A windstorm of historic magnitude—with gusts exceeding those in a Category One hurricane—began at sundown on Sunday, October 8th. As it intensified it blew many trees, insufficiently trimmed and already desiccated from the unprecedented California drought that had begun in 2011, into adjacent power lines. Ignited by contact with shorting live wires and arcing transformers, the branches flared up everywhere, all at once, and in so many areas of Napa and Sonoma counties that first responders were completely besieged. Where trees didn’t hit power lines, the velocity of the wind carried the blazing embers sometimes a mile or more to the south and west where they set alight other wooded areas and many structures. By week’s end, a third of our small village was transformed into ash. A combined 390 square miles of both counties were incinerated—an area nearly eight times the size of San Francisco. In a matter of a dozen days, the fires caused the deaths of 43 people and hospitalized over 185 others. It displaced about 100,000 people, and damaged or destroyed an estimated 14,700 homes, 3,600 vehicles, and hundreds of businesses.

Bernie Krause at a tide pool on the Northern California Pacific Ocean coastline, 1997. © Jack Fulton

Apart from our own lives, my natural sound archive—the core of a lifetime of devoted work—miraculously survived. The heart of the collection, an eloquent narrative of living organisms expressed through the numerous biophonies present in the recordings, is still there to be explored by students of environmental sciences and rendered into fine art creations in the fields of music, dance, theatre, museum exhibitry, and contemporary art installations. Fortunately, I had made five separate digital backups of this a rare compendium of field recordings, marine and terrestrial, a library begun in 1968. In addition to the original analog master tapes of music and soundscapes, three of the five copies of the archive were destroyed that morning. Of those that endured, one was stored offshore in Europe, where it had been hand-delivered to a safe house as a protective rejoinder to our current administration’s bewildering denial and unrivaled suppression of climate and ecological scientific research. The other copy had been deposited in a nearby bank.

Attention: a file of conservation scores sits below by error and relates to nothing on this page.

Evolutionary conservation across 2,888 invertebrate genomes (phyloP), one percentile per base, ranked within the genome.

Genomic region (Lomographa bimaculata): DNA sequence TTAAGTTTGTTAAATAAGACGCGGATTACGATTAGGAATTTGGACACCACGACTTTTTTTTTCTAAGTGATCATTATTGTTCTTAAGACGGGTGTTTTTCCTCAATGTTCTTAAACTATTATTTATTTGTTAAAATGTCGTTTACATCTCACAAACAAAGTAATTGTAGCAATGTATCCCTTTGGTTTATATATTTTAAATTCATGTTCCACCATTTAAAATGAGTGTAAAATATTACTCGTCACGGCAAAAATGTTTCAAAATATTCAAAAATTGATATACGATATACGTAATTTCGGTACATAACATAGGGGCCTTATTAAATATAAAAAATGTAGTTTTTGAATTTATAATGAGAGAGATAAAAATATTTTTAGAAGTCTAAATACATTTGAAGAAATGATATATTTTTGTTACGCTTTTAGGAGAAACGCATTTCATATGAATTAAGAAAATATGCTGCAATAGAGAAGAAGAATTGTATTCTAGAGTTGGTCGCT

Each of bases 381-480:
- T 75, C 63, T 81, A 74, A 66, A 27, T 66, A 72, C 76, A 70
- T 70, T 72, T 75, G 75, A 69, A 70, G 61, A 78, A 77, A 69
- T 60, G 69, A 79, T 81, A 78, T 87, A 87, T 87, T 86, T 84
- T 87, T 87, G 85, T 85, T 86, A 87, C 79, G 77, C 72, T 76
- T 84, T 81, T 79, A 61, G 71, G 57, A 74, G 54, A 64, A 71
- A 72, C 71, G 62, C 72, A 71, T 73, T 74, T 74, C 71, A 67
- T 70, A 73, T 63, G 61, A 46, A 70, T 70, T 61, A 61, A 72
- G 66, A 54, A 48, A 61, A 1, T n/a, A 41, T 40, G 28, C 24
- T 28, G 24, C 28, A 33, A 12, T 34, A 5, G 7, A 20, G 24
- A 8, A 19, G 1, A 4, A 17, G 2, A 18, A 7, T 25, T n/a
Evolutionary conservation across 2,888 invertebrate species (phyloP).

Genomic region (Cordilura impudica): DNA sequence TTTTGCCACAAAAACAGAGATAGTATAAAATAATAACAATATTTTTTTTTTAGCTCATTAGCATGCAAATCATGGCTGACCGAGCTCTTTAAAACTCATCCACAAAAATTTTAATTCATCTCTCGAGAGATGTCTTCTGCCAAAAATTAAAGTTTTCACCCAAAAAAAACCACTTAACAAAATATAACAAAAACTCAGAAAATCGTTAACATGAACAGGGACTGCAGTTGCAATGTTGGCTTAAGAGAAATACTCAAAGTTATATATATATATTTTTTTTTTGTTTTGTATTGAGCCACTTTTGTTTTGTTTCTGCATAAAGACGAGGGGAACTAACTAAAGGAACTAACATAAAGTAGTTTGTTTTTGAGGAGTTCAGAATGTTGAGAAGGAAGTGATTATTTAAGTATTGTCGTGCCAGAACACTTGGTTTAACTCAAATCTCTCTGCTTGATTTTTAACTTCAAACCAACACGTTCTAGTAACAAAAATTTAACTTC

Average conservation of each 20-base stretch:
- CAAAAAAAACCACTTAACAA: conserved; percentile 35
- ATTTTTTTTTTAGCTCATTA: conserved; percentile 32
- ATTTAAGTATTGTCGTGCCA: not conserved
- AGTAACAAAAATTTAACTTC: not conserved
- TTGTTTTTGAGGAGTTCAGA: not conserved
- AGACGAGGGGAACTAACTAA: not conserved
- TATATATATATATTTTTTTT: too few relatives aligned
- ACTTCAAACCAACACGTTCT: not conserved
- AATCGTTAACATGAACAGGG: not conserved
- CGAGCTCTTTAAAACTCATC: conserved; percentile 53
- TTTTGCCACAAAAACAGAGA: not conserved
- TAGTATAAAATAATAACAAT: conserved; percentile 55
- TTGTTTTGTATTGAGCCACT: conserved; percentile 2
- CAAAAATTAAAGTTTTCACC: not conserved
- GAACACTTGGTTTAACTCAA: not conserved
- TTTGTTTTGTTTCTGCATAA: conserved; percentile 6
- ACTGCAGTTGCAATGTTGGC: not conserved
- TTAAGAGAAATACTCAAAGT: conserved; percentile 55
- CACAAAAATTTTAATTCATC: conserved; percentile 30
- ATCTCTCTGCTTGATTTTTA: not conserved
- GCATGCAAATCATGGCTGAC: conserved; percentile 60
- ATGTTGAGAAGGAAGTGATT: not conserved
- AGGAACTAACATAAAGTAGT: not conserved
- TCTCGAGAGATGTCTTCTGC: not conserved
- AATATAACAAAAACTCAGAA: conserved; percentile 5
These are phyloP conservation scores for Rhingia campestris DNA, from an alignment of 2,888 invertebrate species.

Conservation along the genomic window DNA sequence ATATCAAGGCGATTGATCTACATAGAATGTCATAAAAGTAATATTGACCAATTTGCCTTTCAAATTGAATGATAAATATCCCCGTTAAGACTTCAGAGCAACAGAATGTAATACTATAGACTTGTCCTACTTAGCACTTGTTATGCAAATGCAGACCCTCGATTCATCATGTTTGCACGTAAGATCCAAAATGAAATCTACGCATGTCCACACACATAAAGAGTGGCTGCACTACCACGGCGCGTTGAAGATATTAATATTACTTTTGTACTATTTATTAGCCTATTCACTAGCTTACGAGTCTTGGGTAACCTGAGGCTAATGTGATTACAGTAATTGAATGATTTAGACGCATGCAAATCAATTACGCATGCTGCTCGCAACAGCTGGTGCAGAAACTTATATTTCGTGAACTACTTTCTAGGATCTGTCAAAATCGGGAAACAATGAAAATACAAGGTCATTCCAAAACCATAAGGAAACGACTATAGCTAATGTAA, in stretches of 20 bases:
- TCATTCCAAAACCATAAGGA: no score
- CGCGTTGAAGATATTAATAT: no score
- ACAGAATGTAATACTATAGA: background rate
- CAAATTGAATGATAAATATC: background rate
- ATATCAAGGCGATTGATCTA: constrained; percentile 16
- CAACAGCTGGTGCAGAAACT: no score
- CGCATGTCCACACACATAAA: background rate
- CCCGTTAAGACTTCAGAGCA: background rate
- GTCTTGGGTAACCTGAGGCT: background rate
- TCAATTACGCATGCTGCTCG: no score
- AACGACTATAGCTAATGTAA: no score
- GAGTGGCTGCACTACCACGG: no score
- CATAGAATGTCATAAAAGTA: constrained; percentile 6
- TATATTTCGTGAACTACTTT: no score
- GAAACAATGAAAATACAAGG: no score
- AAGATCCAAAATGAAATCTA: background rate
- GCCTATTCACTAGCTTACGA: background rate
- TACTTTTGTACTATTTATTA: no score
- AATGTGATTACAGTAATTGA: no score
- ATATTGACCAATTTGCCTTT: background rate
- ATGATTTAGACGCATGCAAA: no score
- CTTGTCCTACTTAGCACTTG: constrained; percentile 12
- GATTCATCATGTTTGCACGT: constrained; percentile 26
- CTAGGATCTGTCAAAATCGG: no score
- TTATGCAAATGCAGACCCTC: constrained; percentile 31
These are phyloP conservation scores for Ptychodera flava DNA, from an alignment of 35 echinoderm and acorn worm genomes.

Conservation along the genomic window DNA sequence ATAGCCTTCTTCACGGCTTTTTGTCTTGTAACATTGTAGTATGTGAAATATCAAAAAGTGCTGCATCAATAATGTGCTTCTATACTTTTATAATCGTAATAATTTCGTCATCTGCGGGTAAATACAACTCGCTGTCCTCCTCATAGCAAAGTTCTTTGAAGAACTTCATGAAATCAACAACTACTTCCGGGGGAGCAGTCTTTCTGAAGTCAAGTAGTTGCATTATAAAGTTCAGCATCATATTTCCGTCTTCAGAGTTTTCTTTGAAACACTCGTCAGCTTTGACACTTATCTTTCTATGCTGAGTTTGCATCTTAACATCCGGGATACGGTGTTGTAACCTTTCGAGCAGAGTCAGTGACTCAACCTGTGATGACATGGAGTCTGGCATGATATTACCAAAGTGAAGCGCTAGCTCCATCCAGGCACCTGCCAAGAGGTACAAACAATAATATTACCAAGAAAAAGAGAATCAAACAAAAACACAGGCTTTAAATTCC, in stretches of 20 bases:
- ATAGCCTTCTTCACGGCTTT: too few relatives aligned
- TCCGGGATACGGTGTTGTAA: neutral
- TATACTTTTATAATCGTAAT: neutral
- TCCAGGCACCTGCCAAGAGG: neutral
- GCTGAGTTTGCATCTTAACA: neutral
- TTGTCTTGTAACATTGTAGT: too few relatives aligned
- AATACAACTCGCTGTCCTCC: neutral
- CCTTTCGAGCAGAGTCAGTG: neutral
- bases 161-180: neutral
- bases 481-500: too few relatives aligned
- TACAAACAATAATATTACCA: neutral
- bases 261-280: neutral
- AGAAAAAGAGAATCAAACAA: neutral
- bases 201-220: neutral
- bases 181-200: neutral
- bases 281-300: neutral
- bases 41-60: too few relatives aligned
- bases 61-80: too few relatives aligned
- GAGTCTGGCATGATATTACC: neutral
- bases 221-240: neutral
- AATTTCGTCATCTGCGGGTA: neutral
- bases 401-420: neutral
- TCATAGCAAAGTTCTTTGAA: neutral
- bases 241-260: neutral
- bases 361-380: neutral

Except for our cats, and as a practical matter, we do not consider the material impact of our loss to be terribly great. But it was emotionally traumatic—and it still is. Even though we know everything is gone, we’re still faced with a sense of cognitive dissonance when our minds default to questions like ‘Where are the familiar objects we turn to as reminders of who we are in order to help us recover, mementoes of family still here or gone, where we’ve been, of those whose paths we’ve crossed? And how can we ever again allow ourselves to feel as connected to another place when the habitat we had so lovingly tended and perfectly calibrated for our remaining years was taken that effortlessly?